Now, as we indicated, we attended both Cosmetology Board meetings since Gov. Landry completely overhauled the prior Board in replacing six (6) of its seven (7) Members.  The second such meeting was yesterday, Monday, May 6, 2024, and let’s just say Landry’s appointees apparently did not get the memo of his presentation on March 7, 2024 to make Louisiana a more business friendly state because they made it known in no uncertain terms that they do not support any reduction whatsoever in the 1,500 hours presently required for a license!  None!

Now, Board Members, and particularly Executive Director Steve Young, had sharp words of criticism for Louisiana House Commerce Committee Chairman Daryl Deshotel (R-Marksville) in asserting that he did not provide them equal opportunity to speak at the hearing.  In short, they felt they were given the shaft.  Young led the criticism of Deshotel, which we find ironic given that, when Young was seated at the witness table and Deshotel asked if he had anything he would like to say, Young responded with, “No.”

Now, we don’t believe anyone should get the shaft and be stifled, so to speak.  Accordingly, we now present an unedited 16-minute video clip of Board Members and audience members stating their steadfast resolve to adamantly oppose Ventrella’s bill and ensure its defeat.  Here is that 16-minute unedited video:

5/6/24:  Louisiana State Board of Cosmetology Members and audience members express their stern opposition to Ventrella’s bill.

Now, there’s one thing we feel compelled to point out.  At the April 1, 2024 Board Meeting, one small school owner expressed concern that students were going to Texas, getting licensed, and then seeking a license in Louisiana through reciprocity!  Gee, what a creative way to get around the 500 extra hours!  Here’s that question being posed and the response provided by the Board, which we think is absolutely priceless!

 4/1/24:  A small school owner expresses concern over prospective students going to Texas, getting licensed (via Texas’ 1,000 hour requirement) then returning to Louisiana to get licensed through reciprocity.

The following states have already reduced the required number of hours for a cosmetology license to 1,000:  Texas, New York, California, Massachusetts, Vermont, and Rhode Island.  Further, Virginia’s licensure requirement will drop to 1,000 hours effective January 1, 2025.

We will soon know if Louisiana takes the next step toward joining these other states, which experts tell us represent 45 percent of all licensed cosmetologists, as Ventrella’s bill is scheduled for floor debate later today (Tuesday, May 7, 2024).  While we are publishing this feature prior to that debate, we will update it after the debate concludes and provide a link for the votes cast by members of Louisiana’s House of Representatives.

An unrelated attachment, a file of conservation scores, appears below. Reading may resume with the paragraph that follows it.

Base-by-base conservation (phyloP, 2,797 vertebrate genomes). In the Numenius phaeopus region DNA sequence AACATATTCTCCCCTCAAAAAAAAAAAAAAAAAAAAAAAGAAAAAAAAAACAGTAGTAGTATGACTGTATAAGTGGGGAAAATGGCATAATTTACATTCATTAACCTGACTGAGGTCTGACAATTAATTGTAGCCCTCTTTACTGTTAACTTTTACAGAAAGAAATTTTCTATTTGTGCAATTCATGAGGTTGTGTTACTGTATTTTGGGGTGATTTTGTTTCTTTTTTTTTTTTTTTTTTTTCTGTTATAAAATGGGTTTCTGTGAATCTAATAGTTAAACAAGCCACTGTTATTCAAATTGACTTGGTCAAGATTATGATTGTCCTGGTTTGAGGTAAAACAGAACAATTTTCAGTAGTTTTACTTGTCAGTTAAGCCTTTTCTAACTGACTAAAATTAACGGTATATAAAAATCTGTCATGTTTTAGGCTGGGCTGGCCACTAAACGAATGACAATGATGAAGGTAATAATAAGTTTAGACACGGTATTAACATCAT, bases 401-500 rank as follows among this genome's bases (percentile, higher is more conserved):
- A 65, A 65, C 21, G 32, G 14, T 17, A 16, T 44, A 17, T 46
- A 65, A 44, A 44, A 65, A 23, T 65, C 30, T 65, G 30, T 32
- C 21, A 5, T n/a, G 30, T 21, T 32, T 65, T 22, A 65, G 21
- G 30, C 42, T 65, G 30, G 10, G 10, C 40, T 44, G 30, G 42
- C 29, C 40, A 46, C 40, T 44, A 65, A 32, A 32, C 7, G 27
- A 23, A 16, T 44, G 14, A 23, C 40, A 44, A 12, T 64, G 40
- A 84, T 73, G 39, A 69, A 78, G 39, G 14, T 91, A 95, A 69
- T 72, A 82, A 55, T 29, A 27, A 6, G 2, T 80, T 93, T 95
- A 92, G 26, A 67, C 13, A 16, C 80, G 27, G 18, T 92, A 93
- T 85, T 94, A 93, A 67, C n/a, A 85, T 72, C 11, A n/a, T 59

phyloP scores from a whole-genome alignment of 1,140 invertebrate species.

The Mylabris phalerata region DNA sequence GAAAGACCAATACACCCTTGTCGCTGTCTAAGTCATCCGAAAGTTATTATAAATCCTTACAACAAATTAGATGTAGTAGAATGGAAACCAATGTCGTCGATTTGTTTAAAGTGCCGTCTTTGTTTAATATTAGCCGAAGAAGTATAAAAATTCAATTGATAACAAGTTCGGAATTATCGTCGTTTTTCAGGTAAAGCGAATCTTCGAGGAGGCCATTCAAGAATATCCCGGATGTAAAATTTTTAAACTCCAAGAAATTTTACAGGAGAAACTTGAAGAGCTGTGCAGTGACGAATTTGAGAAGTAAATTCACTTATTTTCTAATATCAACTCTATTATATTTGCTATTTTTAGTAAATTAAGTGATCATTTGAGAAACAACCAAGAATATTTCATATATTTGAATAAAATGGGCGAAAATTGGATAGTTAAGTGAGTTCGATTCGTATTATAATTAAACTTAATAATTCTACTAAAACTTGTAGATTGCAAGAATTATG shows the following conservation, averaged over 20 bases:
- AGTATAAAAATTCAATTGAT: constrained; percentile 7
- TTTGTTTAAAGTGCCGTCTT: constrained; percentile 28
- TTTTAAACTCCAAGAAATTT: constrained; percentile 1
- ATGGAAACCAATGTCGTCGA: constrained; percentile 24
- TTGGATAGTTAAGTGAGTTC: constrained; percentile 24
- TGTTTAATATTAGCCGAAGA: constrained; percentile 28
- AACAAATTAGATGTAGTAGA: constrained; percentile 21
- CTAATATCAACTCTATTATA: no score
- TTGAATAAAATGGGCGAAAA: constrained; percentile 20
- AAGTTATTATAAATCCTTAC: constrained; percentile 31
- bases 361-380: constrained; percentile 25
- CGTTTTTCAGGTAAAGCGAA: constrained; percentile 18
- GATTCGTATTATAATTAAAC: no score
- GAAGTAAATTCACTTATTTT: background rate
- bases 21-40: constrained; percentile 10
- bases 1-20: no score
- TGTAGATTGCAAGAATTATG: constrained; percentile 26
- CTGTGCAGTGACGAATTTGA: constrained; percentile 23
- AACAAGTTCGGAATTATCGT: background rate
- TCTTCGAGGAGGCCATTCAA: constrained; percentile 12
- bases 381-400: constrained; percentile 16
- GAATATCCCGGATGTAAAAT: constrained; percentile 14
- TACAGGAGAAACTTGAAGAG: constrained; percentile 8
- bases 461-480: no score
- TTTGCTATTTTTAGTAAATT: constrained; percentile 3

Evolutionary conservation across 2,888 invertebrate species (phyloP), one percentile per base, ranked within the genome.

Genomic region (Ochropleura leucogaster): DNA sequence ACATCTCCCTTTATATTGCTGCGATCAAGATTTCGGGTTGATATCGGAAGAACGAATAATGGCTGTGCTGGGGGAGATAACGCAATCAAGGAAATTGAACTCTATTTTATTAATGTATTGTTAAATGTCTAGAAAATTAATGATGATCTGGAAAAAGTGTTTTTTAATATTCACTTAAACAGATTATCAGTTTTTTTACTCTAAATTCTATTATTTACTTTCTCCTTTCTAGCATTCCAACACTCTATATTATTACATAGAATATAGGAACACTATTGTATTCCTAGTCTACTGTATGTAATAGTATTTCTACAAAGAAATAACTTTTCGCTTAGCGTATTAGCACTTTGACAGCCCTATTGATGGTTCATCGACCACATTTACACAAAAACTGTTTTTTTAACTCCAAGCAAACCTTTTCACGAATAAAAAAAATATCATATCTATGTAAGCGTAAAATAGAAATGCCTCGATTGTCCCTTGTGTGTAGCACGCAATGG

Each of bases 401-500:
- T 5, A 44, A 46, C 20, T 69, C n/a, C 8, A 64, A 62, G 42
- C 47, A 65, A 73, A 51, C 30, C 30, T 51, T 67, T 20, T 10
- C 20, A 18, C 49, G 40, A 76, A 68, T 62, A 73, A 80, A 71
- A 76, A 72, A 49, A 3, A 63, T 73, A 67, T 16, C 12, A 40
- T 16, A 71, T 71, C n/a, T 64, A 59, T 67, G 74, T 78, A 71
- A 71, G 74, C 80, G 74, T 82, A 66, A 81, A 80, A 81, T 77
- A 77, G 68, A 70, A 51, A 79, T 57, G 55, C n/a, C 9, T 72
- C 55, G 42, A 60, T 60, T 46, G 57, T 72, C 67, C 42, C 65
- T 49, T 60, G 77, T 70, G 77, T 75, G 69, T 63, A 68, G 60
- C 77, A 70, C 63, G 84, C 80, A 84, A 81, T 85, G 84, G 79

Billy Broussard relies on public records to demonstrate Gov. Landry’s filing of “illegal lien” against Calcasieu Parish drainage officials was justified; Alleges same records reflect widespread fraud which Landry readily acknowledged.

Billy Broussard, being filmed in a Baton Rouge attorney’s conference room on Monday, April 29, 2024, makes a point using a FEMA map of his allegations that local Calcasieu Parish drainage officials diverted money FEMA obligated to pay him and instead diverted the money to pay its own workers for debris removed a mile-and-a-half south of that FEMA map entailing GPS sites that were clearly ineligible for FEMA reimbursement.  During his presentation, Broussard also provided pictures of the workers and the massive amount of debris they removed from Indian Bayou.

When we published this feature lambasting Gov. Jeff Landry over his efforts to block access to public records, we included a video of Senate Governmental Affairs Committee testimony of Wednesday, April 17, 2024 by Billy Broussard, who is Jeff Landry’s cousin.  In that video, which is the most-widely viewed of all the videos presented for that feature (aside from the video of the hearing in its entirety), Broussard stated, “This was a project that I never seen so much cover-up in my life, and I’m talking about at every level:  GOHSEP, their contractors, the parish, the drainage district, their attorneys, all of them.  Interesting, the person who knows a lot about this was my original attorney, who is now our Governor…..”

Broussard asked us for an opportunity to “Sound Off” on being able to expand on that alleged cover-up, Gov. Landry’s knowledge of same, and for him to provide a behind-the-scenes account of just what all transpired.  Essentially, Broussard wanted to have the opportunity to fully expand upon his Senate Committee testimony in a way that would not have been possible at the hearing itself last week.

Accordingly, in the video associated with today’s feature, which was produced in the conference room of a local Baton Rouge attorney representing Broussard, he goes into great detail regarding his contention that, despite Fourteenth Judicial District Judge David Ritchie’s claims that Broussard should have chosen his attorney more carefully and not relied upon someone like Jeff Landry, who would file an “illegal lien” against a local drainage district, his findings through public records requests actually validate Landry’s action of filing the lien.  Furthermore, Broussard asserts that, contrary to Russell “Rusty” J. Stutes’ letter accusing Broussard and Landry of committing fraud and threatening to report such fraud to the FBI, neither Broussard nor Landry committed any fraud.